The AIDS epidemic has shifted in the United States over the past 15 years. While new AIDS cases among men having sex with men have declined, the number of cases among women, minorities, and adolescents has increased considerably. A changing epidemic requires a new prevention strategy that will more effectively allocate resources and reach those at greatest risk. No Time to Lose: Getting More from HIV Prevention, a new report by a committee of the Institute of Medicine, calls for a national strategy focused on better tracking of the disease and on funding the most cost-effective HIV prevention programs.
PREVENTING NEW INFECTIONS
The IOM report calls on the nation to adopt an explicit policy goal -- to avert as many new HIV infections as possible with the available prevention resources. Learn more about prevention strategies.
THE CHANGING FACE OF AIDS
Based on the numbers of new AIDS cases, the epidemic has become increasingly concentrated among racial and ethnic minorities, women, and adolescents. Learn more about how the epidemic is affecting these groups and find resources available to help them.
PUTTING AIDS ON THE MAP
Ten metropolitan areas account for nearly half of the total reported cases of AIDS, and the epidemic is on the rise in rural areas. Get information about the epidemic in your area and find detailed regional resources.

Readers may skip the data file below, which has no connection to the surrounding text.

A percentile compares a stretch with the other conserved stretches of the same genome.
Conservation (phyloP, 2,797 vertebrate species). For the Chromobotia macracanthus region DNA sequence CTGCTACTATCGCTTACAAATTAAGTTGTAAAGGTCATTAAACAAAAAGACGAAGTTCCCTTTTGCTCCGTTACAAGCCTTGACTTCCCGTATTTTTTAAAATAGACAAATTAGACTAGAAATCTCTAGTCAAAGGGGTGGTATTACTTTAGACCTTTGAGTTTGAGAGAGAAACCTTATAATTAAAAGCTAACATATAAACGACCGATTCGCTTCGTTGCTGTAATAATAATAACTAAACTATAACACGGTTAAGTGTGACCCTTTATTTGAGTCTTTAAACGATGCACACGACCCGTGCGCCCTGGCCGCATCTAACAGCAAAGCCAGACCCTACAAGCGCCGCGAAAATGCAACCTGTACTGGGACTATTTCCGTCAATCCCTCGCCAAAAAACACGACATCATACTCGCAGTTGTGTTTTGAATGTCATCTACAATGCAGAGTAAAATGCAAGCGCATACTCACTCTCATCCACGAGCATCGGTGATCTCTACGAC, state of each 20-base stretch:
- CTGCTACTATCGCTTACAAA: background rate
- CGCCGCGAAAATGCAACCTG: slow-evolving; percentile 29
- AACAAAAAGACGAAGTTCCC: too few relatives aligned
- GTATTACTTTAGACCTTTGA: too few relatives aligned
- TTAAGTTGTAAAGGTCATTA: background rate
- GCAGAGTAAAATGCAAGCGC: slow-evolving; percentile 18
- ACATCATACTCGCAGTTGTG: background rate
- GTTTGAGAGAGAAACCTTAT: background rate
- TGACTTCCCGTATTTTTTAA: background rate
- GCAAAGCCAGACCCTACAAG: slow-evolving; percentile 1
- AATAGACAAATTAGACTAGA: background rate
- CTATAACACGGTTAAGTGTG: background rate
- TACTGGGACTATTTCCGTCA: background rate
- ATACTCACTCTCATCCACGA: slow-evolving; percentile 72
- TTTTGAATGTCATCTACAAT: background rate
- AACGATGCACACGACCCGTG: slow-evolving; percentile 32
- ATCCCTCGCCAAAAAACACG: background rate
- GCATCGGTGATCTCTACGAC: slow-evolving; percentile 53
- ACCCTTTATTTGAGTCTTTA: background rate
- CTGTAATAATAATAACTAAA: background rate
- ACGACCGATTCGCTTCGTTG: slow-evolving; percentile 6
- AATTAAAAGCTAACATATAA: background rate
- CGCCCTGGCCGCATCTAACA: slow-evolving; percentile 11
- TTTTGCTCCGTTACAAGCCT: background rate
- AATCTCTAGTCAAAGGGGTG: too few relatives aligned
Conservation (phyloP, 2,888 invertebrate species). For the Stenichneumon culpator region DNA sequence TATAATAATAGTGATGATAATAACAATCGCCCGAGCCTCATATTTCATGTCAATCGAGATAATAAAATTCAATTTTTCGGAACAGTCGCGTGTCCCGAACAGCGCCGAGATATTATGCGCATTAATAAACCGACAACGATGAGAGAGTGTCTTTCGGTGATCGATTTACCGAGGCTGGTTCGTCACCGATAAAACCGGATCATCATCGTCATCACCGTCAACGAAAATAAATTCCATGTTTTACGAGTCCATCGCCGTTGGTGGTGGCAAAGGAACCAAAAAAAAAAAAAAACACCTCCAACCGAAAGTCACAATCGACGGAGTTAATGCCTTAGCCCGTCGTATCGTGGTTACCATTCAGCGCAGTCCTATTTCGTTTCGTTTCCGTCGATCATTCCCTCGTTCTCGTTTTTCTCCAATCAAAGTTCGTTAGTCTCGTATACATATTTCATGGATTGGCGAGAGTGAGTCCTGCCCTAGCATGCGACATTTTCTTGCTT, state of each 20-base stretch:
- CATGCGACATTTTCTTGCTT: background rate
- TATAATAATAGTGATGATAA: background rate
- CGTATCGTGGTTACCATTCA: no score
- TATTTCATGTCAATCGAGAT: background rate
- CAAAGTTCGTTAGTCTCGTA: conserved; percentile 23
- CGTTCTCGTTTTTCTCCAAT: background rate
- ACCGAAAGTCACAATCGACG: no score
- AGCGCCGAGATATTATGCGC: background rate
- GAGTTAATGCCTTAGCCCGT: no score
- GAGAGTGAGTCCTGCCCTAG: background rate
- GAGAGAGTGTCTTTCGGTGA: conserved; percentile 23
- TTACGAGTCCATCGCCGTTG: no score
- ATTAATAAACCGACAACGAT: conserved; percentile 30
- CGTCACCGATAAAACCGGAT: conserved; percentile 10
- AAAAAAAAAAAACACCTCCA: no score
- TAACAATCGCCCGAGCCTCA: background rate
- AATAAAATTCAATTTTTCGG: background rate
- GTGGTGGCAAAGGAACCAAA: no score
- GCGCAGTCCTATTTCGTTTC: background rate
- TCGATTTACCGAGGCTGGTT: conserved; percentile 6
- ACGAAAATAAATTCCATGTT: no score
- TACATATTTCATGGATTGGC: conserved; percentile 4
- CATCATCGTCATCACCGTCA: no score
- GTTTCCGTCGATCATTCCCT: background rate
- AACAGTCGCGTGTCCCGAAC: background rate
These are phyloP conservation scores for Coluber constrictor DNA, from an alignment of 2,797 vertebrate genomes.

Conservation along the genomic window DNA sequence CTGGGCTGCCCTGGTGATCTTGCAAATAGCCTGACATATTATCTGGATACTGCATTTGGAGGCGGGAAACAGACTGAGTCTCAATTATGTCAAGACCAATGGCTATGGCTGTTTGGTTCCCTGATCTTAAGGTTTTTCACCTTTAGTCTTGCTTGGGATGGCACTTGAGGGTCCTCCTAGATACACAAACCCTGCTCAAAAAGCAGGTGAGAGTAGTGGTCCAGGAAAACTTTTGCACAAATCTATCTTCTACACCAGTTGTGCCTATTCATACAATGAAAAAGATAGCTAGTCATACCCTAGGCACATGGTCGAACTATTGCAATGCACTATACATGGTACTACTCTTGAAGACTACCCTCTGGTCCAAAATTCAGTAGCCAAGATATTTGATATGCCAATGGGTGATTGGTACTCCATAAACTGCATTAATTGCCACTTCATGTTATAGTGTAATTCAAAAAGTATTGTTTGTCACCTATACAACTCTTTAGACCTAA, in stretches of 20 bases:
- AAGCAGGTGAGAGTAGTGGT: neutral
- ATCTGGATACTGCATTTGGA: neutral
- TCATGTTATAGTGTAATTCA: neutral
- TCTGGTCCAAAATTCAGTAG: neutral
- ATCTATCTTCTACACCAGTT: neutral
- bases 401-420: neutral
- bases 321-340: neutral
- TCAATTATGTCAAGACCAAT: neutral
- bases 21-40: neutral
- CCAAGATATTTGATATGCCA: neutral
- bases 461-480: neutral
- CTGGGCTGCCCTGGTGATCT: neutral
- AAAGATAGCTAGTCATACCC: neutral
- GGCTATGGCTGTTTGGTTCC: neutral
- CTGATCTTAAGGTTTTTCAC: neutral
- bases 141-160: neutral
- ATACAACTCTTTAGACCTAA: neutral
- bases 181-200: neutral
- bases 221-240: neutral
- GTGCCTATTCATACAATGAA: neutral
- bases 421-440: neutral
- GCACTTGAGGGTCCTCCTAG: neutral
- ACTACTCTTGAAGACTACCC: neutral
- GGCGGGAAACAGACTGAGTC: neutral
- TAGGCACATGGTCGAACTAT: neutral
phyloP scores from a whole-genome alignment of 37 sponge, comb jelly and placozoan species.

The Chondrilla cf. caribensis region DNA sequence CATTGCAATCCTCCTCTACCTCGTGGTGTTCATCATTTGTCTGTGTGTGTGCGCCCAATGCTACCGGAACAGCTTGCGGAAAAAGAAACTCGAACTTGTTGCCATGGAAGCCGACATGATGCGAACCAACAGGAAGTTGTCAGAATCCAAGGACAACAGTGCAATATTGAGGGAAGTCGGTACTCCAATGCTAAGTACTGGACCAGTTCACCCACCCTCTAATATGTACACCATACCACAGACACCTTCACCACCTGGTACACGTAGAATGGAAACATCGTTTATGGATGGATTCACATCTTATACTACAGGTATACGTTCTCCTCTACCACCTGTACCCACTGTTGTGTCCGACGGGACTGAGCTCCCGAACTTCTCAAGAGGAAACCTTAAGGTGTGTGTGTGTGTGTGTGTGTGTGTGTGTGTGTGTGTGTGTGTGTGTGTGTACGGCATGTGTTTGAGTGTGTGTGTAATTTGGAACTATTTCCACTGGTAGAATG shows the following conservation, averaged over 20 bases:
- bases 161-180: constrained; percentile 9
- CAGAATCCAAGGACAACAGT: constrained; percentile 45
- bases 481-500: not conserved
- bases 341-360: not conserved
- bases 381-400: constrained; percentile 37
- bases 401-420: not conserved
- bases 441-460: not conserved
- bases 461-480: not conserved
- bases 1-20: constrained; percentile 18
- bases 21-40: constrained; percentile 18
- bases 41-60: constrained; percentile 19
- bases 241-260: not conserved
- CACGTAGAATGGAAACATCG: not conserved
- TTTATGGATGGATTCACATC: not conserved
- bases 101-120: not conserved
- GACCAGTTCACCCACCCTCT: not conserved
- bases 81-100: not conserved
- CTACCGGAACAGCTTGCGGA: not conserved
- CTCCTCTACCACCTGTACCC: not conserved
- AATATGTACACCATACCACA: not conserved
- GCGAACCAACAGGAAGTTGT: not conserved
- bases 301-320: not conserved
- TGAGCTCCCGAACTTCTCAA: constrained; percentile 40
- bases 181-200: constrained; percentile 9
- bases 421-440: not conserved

TESTING AND SURVEILLANCE
Preventing new HIV infections will require better information on where the disease is spreading. Find out how disease monitoring can be improved and learn more about testing options in your area.
ALL ABOUT HIV/AIDS
See how HIV attacks the immune system and get answers to frequently asked questions on everything from transmission to prevention.
The Institute of Medicine and National Research Council have been advising the nation on HIV/AIDS science and policy for many years, starting with a groundbreaking report in 1986, Confronting AIDS. Learn more about other National Academies reports that deal with HIV/AIDS.
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